School photography tips to help children feel at ease in front of the camera
W.C Fields famously said that people should ‘never work with kids or animals’ and certainly, photographing children can be challenging, but also incredibly rewarding.
In school photography, you often don’t have time to build a rapport with your subject as you would for wedding or studio photography. It’s a very unique and particular art form.
Sales are likely to be significantly better if you have a set of natural and happy photos of the children. Happy parents mean a happy school, resulting in increased revenue with a good chance of securing repeat business year on year.
So, how can you break the ice and get young people feeling and looking more comfortable in front of the camera?
Draw on the experiences of others where possible
Drawing on the experience of other photographers is invaluable. Join Facebook groups or forums of like-minded people, seek out ideas.
Set expectations for the school
Set expectations and be clear about those expectations ahead of your arrival – try to make sure you know who will be arranging things on the day and have a chat with them.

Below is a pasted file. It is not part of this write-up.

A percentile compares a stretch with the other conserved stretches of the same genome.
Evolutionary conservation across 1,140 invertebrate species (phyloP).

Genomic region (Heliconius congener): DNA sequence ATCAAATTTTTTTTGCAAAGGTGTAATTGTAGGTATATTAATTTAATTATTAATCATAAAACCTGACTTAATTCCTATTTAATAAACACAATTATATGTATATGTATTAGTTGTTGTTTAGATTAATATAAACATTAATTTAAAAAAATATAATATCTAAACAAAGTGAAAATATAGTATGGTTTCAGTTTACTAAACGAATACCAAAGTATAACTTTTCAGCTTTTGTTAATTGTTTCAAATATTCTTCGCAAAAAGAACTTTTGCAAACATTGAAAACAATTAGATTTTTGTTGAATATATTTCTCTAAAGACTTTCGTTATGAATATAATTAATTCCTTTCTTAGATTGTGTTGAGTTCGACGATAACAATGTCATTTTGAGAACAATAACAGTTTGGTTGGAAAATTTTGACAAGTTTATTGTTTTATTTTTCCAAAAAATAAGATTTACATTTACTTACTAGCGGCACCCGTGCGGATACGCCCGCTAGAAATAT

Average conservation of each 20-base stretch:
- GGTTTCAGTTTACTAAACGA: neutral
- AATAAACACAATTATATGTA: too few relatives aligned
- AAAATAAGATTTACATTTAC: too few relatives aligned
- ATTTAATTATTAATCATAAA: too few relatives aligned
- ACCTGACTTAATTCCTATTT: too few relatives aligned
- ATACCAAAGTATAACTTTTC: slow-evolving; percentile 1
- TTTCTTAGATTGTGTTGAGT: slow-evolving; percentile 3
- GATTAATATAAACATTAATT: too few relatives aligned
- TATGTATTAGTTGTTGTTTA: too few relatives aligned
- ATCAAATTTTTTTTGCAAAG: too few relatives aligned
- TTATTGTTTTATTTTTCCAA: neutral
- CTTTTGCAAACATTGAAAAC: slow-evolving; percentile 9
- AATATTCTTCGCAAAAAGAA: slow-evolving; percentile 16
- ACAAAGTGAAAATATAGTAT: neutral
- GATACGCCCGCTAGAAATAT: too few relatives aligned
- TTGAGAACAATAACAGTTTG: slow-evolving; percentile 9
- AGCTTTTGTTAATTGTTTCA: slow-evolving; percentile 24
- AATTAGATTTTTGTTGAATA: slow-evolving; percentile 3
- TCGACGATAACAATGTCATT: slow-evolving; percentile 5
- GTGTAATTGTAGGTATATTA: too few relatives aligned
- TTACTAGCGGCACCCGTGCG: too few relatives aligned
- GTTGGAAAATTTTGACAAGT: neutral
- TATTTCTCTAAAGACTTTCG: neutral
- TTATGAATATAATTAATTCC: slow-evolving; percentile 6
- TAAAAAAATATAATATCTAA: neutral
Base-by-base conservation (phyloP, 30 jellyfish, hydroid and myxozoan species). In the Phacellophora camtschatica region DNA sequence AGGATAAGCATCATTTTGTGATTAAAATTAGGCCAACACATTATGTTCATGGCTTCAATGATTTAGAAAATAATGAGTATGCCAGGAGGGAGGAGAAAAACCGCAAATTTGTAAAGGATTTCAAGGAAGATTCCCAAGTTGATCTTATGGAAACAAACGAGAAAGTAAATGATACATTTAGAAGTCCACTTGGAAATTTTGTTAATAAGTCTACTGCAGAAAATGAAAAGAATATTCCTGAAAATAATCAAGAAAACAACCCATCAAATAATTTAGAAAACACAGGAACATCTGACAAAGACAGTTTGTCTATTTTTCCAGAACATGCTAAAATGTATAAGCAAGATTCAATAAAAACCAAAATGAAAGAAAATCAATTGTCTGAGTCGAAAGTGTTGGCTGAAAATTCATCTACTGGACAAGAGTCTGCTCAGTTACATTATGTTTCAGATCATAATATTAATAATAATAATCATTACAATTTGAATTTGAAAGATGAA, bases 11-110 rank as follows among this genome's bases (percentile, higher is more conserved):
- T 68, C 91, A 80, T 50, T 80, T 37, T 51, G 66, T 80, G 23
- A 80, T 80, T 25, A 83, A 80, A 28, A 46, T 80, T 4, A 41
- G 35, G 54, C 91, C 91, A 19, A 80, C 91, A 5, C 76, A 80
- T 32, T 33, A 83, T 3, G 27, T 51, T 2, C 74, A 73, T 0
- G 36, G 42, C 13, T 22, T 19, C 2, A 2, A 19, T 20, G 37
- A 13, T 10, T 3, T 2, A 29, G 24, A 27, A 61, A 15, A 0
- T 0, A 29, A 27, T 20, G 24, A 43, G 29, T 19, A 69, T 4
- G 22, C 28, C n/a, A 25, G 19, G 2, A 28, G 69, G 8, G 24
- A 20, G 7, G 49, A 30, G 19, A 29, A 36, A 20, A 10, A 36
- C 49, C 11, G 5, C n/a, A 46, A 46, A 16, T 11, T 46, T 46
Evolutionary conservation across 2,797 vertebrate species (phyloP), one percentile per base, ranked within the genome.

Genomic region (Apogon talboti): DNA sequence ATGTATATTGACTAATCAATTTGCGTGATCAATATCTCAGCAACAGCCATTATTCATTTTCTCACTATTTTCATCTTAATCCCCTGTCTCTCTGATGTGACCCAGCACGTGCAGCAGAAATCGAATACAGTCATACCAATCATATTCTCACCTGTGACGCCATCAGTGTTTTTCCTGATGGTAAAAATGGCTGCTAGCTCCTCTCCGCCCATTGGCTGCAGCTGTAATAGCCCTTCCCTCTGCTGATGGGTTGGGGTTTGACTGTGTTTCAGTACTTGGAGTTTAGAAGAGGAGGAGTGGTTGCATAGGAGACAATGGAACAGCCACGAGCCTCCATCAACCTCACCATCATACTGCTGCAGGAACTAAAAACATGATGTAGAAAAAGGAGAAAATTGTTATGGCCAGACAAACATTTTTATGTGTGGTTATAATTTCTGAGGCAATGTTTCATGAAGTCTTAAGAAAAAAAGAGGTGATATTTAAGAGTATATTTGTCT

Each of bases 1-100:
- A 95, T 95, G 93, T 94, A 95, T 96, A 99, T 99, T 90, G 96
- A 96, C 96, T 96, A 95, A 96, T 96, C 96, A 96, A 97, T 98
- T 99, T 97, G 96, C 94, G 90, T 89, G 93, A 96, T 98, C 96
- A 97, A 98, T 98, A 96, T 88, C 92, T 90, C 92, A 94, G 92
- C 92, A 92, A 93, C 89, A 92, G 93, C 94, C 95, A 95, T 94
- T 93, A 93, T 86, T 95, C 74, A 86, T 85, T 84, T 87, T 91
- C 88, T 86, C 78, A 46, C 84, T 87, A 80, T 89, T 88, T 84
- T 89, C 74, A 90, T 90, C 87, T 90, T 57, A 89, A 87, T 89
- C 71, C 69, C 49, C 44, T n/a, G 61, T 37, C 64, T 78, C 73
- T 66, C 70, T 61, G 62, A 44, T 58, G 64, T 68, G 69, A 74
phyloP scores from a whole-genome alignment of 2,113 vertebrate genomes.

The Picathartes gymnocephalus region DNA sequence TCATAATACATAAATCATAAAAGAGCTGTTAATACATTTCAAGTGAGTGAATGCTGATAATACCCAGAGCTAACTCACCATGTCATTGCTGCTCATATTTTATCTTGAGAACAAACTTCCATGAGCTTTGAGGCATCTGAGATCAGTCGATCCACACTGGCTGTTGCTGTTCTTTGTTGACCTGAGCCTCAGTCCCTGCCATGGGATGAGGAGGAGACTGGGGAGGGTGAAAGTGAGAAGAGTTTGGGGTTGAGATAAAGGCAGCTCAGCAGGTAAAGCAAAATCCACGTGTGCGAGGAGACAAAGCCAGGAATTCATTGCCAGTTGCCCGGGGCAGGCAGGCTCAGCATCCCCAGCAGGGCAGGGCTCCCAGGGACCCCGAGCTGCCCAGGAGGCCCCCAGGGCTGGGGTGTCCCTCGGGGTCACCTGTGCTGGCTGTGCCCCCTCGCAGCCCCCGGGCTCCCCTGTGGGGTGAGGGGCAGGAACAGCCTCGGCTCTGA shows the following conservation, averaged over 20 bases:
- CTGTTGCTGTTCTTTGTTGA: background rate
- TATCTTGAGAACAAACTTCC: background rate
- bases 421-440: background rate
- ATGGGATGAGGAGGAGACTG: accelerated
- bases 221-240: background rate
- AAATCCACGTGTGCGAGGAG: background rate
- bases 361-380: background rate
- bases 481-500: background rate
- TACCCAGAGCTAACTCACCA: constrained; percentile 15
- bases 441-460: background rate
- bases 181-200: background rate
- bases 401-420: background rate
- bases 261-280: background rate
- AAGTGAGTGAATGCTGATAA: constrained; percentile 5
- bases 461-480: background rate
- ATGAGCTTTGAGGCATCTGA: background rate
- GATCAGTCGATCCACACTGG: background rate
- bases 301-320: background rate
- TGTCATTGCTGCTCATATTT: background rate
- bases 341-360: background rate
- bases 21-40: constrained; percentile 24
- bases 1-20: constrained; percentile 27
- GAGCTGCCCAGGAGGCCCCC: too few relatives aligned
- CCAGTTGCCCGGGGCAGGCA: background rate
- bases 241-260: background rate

This will include explaining what sort of space you need and how you will use class lists, barcodes or QR codes and what preparation you will need them to do in this regard.
It may be daunting at first, but remember that being clear and firm ahead of time, providing reasons for your requirements is not being “demanding” or “bossy”, it’s being professional. If the tone is right, most school organisers should appreciate this. They want the day to go smoothly as much as you do.
Enough but not too many
Some young people will feel very shy and self-conscious when they’re in front of the camera, so if you can work in an environment that removes distractions (and distracting people!) then it can put them at ease. However, there is a balance to be achieved. Ideally, you want to have the next few children watching the process before their turn. That way, they will have observed the process several times by the time they step up to be photographed. If you are alone in the room with each child, you are starting from scratch each time and it will take a lot more time (and patience).